Outten & Golden partner Ossai Miazad recently settled a hiring discrimination case against The Procter & Gamble Company (P&G) on behalf of David Rodriguez, a DACA recipient who applied for an internship at P&G, and others similarly situated to him. The case sought to address P&G’s policy and practice of screening out internship and entry-level applicants who are non-United States citizens unless they held a long-term work authorization.
The case was filed as a putative class action in federal district court in...
A proposed class action accusing financial services company Social Finance Inc. of discriminating against immigrants will continue after a California federal judge junked the company's bid to push the allegations into arbitration.
Today, Deutsche Bank announced major changes to its family planning benefits for employees, namely increasing its surrogacy benefit from $10,000 to a life-time maximum of $50,000 per employee. The increased surrogacy benefit is critical for some LGBTQI employees who currently may not be able to take advantage of other family planning benefits covered by Deutsche Bank’s health insurance plan, such as in vitro fertilization (IVF).
The Washington, D.C., attorney general's office weighed in on a Lyft driver's suit challenging the ride-hailing company's failure to provide paid sick leave, saying in a Tuesday court filing that D.C. public policy discourages companies from trapping workers and consumers behind mandatory arbitration clauses.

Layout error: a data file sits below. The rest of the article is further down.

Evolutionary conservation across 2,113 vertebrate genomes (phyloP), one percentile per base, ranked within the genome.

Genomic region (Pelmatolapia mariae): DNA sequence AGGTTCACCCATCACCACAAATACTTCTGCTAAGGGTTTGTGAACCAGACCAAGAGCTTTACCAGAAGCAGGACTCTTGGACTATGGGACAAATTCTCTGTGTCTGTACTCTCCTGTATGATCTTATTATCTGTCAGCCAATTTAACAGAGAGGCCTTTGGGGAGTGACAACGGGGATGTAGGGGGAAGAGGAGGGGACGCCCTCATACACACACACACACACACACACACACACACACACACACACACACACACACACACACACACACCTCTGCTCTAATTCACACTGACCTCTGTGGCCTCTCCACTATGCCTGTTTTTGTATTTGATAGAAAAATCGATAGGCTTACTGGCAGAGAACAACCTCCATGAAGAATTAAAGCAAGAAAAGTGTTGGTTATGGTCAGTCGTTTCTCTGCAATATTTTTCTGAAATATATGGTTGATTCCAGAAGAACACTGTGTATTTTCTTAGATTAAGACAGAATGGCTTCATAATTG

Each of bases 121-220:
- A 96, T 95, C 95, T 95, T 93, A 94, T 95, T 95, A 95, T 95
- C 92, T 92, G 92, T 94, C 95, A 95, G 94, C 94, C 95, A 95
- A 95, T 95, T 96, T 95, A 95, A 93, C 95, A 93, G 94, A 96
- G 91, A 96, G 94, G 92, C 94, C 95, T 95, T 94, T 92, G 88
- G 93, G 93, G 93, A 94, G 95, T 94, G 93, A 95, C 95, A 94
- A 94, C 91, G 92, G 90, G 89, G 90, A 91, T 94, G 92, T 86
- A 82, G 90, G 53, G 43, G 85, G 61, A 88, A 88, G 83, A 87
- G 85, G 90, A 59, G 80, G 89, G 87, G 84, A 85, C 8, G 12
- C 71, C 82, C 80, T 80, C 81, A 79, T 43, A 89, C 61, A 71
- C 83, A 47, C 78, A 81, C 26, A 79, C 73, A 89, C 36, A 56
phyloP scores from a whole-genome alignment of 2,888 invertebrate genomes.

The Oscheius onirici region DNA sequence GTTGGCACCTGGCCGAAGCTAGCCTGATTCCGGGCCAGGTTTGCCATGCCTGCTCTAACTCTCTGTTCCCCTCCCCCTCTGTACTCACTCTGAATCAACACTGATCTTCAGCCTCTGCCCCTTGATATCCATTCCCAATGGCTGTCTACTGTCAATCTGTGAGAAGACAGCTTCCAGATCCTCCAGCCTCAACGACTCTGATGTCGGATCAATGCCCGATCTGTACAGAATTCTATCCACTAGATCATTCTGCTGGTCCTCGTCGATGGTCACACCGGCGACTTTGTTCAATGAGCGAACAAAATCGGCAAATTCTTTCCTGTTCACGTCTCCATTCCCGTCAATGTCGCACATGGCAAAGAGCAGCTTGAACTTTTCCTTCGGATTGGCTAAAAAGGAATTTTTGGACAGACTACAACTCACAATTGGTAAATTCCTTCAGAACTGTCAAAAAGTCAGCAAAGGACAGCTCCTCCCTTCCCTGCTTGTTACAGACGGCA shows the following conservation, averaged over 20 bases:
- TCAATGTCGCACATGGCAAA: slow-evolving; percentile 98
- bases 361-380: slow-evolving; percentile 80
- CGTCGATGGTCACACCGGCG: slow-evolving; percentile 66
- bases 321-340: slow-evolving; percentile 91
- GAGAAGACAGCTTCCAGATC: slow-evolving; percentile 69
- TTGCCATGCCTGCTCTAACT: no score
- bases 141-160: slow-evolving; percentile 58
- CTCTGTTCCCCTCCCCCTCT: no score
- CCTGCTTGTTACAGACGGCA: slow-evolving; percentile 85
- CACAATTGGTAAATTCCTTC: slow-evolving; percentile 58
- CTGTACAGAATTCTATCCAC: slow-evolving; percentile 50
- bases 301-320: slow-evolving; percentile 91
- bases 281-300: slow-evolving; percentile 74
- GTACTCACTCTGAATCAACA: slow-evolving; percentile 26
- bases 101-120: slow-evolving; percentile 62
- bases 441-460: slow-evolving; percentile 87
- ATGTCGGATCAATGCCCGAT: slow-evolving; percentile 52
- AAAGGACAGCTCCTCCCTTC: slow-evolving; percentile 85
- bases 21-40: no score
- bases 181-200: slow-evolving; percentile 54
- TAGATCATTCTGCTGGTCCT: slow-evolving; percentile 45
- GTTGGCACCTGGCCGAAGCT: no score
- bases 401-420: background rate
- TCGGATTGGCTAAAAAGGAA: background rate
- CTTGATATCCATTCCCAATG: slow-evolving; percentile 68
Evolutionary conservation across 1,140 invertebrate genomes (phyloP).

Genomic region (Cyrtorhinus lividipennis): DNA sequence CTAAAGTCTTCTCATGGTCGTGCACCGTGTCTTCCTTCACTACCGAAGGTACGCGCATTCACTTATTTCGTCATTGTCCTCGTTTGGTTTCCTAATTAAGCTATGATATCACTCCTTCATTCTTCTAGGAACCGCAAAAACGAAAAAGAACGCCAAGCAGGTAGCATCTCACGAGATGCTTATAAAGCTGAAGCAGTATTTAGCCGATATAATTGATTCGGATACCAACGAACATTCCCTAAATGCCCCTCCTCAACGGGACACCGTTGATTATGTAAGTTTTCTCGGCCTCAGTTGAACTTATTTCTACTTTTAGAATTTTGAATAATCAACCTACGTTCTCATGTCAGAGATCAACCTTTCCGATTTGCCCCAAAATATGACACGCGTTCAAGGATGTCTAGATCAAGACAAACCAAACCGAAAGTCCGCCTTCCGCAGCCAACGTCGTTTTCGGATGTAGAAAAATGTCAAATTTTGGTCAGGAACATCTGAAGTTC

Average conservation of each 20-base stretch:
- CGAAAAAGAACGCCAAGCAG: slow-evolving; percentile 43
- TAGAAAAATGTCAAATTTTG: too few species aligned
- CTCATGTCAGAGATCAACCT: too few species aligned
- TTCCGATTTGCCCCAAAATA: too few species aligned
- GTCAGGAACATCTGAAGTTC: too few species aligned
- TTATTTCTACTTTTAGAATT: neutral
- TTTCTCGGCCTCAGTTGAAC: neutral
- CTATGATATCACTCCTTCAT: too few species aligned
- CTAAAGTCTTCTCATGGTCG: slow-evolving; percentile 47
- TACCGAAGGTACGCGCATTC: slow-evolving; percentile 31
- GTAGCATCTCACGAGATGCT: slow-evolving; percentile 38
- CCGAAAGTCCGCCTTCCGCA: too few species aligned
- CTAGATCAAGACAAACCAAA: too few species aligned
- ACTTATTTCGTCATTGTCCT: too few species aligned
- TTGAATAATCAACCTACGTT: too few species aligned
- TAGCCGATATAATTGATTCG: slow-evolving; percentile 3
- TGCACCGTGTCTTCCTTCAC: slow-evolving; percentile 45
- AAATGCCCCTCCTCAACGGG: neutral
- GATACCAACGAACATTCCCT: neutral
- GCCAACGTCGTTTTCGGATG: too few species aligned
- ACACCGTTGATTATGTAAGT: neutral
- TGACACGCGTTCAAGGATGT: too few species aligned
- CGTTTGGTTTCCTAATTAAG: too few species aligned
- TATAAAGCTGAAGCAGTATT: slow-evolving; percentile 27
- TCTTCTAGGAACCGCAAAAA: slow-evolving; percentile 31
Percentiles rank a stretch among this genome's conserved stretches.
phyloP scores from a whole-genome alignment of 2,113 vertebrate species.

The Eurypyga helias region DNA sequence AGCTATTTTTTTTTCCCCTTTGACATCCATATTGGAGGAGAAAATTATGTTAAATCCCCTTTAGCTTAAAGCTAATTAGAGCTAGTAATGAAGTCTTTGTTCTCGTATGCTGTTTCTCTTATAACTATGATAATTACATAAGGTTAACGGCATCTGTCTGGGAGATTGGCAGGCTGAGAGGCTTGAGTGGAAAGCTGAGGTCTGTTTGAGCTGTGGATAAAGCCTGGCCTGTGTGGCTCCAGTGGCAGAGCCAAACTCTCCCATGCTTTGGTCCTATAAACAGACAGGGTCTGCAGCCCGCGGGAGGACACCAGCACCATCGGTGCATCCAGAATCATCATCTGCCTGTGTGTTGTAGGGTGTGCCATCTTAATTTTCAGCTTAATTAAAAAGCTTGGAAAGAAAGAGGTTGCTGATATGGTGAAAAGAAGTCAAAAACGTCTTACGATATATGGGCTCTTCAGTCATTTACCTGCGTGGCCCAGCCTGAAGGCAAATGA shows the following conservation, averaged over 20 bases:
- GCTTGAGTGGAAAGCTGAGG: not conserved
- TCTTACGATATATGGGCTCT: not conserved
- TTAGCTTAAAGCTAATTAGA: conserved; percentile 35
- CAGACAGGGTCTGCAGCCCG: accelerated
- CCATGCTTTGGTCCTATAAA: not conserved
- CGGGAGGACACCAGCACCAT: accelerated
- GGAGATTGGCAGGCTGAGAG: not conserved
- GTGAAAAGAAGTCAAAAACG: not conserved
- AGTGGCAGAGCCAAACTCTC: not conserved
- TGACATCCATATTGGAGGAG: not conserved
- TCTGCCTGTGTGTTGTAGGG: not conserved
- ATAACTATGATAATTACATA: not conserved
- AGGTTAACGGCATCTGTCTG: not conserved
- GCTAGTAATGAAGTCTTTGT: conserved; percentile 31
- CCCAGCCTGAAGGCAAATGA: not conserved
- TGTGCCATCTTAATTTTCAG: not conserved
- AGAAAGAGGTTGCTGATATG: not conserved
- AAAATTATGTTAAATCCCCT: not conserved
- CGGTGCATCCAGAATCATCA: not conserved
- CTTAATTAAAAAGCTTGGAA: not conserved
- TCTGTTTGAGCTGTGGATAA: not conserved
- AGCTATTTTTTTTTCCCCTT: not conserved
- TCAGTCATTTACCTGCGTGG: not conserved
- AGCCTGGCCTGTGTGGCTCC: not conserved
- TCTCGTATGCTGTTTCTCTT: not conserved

Christine Walika, a longtime executive at the American Bankers Association sued the trade association in Washington, D.C., court Thursday, alleging that women and minorities who work amid its “old boys’ club culture” are subjected to pervasive harassment and discrimination and that she was fired for speaking up about it.
A new lawsuit alleges women and minorities employed by the American Bankers Association “are subjected to systemic discrimination and a culture of fear designed to deter them from reporting discrimination or otherwise advocating for equal opportunity,” the law firm Outten & Golden LLP said today.
Christine “Christy” Walika, a former executive vice president who worked for the organization for 25 years, sued the American Bankers Association in Superior Court in the District of Columbia, alleging the banking...
Most Big Law partners would probably hesitate to file a lawsuit or pursue a dispute in arbitration against their firms. After all, it’s likely to present that lawyer with in an unenviable choice: continuing to work alongside fellow partners as the legal claim remains active, or attempting to move elsewhere with the hope that the suit doesn’t stain future job prospects.
Outten & Golden LLP Employment Law Blog—Nicholas Sikon
The U.S. Supreme Court's decision this week in Digital Realty Trust, Inc. v. Somers shrinks Dodd-Frank's protections against workplace retaliation for corporate whistleblowers.
The once robust statute now leaves a gaping hole for those employees in the private sector who report securities related violations to their employer. Now, after the Supreme Court's ruling, employees are required to report directly to the Securities and Exchange Commission in order to avail themselves of legal protection under the statute - internal reporting is no longer enough.
Outten & Golden LLP, a preeminent employee rights law firm, is pleased to announce the addition of six new attorneys to its growing practice of representing employees in all areas of employment law, including individual, class action, and WARN Act matters and cases.